Magnolias are among the most elegant of any of the trees, shrubs, or other plants used for landscaping purposes. Displaying lustrous, dark green leaves and large fragrant blossoms, the magnolias lend a dramatic flair to your garden.
The magnolia family (Magnoliaceae) contains about 100 species of trees and tree-like shrubs; these are found primarily in the southern and eastern parts of the United States, and in parts of eastern Asia.
Let’s look first at one of the most dominant and impressive trees in the landscape of the southeastern and gulf areas of the U.S., the Southern Magnolia tree. Even its scientific name (Magnolia grandiflora), sounds elegant. The tree, which can grow in excess of 75 feet in height, has a somewhat pyramidal or round-shaped crown. As the tree grows and ages, it takes on a singular and massive appearance, with the spreading habit of its branches and its large trunk, whose gray-brown bark becomes scaly through the years.
The flowers of the Southern Magnolia are quite fragrant, with an almost lemony scent; and rather large (sometimes 6-10 inches in diameter), hence the name “grandiflora.” The blooming period of the tree is quite long, usually throughout the months of May and June and sometimes longer. The petals of the blooms are white and have an almost waxy glossiness to them. The huge and fragrant magnolia blossoms can be enjoyed indoors by cutting off a single bloom and displaying it in a shallow bowl of water as a centerpiece on the table.
If you choose to add Magnolia grandiflora to your garden, be sure you give it plenty of room to grow and spread laterally. It most certainly will do this, and one of the worst things you can do to the tree is to prune it drastically in order to make it fit into its space. The Southern Magnolia does not respond well to pruning and its dramatic and grand appearance can be ruined by heavy use of the pruning saw. Part of the growth habit of the tree is to spread and maintain branches low on the main stem and close to the ground throughout its life. You might want to cut off just the very lowest of these branches while the tree is still young in order to be able to get in under the tree as it grows. This will allow you to clean up the fallen leaves and seedpods as necessary.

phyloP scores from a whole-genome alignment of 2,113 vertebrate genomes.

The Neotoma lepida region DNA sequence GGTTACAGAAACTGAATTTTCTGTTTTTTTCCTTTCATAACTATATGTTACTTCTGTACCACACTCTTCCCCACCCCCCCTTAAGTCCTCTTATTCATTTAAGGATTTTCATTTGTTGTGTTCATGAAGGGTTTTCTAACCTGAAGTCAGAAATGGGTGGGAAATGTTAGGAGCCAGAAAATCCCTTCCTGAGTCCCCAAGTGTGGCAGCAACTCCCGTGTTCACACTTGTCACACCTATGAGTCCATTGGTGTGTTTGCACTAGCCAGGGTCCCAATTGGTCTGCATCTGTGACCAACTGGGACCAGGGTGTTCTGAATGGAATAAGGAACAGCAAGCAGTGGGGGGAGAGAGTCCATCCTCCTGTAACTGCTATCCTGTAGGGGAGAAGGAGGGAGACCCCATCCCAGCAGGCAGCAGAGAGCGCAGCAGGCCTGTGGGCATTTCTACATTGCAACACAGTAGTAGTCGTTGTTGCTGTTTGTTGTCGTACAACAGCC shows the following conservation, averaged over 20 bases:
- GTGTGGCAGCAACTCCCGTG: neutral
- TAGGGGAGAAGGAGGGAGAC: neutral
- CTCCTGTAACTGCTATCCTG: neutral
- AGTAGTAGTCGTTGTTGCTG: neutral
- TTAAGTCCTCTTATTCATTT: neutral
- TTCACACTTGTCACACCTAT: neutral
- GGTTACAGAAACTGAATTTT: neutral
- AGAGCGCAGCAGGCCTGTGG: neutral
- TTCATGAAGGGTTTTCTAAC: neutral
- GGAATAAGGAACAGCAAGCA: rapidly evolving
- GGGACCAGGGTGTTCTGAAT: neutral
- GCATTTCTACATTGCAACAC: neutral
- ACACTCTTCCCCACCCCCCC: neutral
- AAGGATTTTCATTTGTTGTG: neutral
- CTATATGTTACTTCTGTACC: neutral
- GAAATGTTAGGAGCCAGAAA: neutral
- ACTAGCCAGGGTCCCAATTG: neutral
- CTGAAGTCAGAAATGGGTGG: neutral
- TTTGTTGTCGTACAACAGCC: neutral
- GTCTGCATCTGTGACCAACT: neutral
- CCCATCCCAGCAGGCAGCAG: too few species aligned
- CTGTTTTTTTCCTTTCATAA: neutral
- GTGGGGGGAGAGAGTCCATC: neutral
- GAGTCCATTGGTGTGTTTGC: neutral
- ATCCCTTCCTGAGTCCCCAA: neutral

And speaking of leaves and seedpods, let’s address this issue now, as this is about the only ongoing maintenance concern you will face with the noble magnolia tree. The leaves of the Southern Magnolia are evergreen. However, the tree does push off the old leaves as it grows new ones. These leaves, which are a dark, lustrous green on top and brown and somewhat hairy on the underside, are thick and leathery tough. You can, with a lot of work and patience, mulch the leaves up with your lawnmower if you pass over them quite a few times. However, their “wooly” nature generates a lot of dust as you chop them (be sure to wear a dust mask), and their toughness can be exasperating, so be prepared to take some time with this chore. Also the seedpods, which are about 4 inches long, are tough and often plentiful; these need to be raked up and tossed onto the compost heap or removed to some other place on your grounds if you don’t want them to accumulate under your tree. Other than dealing with the leaves and seedpods, however, the Southern Magnolia requires little maintenance and rewards you with a grand show throughout the year.
A couple of other magnolia species to mention are the Star Magnolia (Magnolia stellata) and the Saucer Magnolia (Magnolia soulangeana), which are both good landscaping plants to consider working into your garden. These are actually dense shrubs or small trees (usually reaching heights of less than 20 feet), which are Asiatic varieties of magnolias, grown for ornamental purposes. They are deciduous in nature, and produce a great show of blossoms in the early spring before the leaves appear on the trees.
Look for the magnolias at your garden center, and add one or more of them into your landscape for a touch of grandeur.